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$10 Piece of Toast on Sale at West Village Cafe

By Danielle Tcholakian | January 5, 2015 11:30am | Updated on January 6, 2015 6:29pm

WEST VILLAGE — A cozy cafe specializing in a Japanese green tea called matcha and $10 specialty toast recently opened on West Fourth Street

The signature drink at Chalait, at 224 W. Fourth St., is a matcha cortado, an espresso-sized portion of the creamy, sweet tea, made from a light green powder imported from a farm in Kyoto, Japan.

Michelle Gardner, 33, and her fiance Ramon Puyani, 37, got the idea for the cafe when they tasted matcha during a trip to Japan two years ago.

When they returned to New York, Gardner quit her finance job at Citibank and took classes at the Institute of Culinary Education to fulfill her dream of opening her own cafe.

"I always wanted to be in this industry," Gardner said from the bright, sunny corner shop shortly after it opened. "I loved to entertain, loved to cook for my friends. I got to this point in my life where I was like, 'It's time to follow my dreams.'"

Puyani, who also works in finance, had never tried matcha until their trip to Japan, and he was immediately taken with the mellow, powdery tea.

"I was like, 'This is so good, this is awesome,'" Puyani said. "That was the seed for it."

The cafe also sells Counter Culture coffee and light snacks, and it will expand soon to include sandwiches and "really healthy" salads, the couple said.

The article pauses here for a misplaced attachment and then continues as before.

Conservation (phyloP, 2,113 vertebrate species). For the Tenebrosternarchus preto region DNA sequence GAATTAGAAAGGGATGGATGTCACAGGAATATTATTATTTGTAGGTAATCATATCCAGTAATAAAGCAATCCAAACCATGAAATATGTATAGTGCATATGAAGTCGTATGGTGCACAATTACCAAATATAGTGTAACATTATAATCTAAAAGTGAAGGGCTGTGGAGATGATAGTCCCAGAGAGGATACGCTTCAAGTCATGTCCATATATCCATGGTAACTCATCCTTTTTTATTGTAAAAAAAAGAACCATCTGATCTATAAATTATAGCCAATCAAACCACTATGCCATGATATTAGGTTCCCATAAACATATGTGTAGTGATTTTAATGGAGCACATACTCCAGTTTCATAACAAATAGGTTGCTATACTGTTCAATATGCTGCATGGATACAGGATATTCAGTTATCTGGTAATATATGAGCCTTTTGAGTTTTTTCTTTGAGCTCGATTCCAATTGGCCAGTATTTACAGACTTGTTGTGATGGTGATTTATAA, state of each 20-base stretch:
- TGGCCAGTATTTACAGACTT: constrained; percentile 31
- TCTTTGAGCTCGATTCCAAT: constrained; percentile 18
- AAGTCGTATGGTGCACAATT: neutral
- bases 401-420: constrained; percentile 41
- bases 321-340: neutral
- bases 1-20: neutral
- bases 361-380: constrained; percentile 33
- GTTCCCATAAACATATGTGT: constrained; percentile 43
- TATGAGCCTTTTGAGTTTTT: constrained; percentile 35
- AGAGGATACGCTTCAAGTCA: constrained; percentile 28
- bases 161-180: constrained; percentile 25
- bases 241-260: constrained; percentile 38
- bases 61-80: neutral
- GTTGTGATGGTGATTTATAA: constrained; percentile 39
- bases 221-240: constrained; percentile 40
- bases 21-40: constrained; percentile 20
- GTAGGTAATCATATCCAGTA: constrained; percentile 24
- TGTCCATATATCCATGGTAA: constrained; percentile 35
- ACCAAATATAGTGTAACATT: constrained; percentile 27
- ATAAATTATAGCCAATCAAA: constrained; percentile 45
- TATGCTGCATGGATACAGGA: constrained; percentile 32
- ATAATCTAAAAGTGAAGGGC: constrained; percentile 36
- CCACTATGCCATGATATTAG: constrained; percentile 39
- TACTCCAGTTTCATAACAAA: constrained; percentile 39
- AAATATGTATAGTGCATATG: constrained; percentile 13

Current best-sellers include an avocado toast, dressed with radish, eggs and vinaigrette, and a muesli toast topped with Greek yogurt, blueberries, pears and walnuts, and drizzled with honey. The toasts run about $9 or $10, and coffee and tea drinks are between $3 and $5.

"It's simple," Gardner said. "It's stuff that I like to eat."

Chalait was already steadily busy just a few days after opening last week, and the matcha was catching on quickly, with tea and coffee sales split about 50-50.

"We're surprised at how many matchas we're selling — we thought it would take a little while to get the ball rolling," Puyani said.

Gardner is clocking long work days, getting to the store every morning at 5:30 a.m. and typically not leaving until 9:30 or 10 p.m. every night. The long hours are familiar from her finance days, but this feels different, she said.

"I just had this strong desire to do something I loved," Gardner said. "At the end of the day, it just feels so good, so satisfying to have something of your own."

Chalait, 224 W. Fourth St., 212-929-0266. Open weekdays 7 a.m. to 7 p.m., and weekends 8 a.m. to 7 p.m.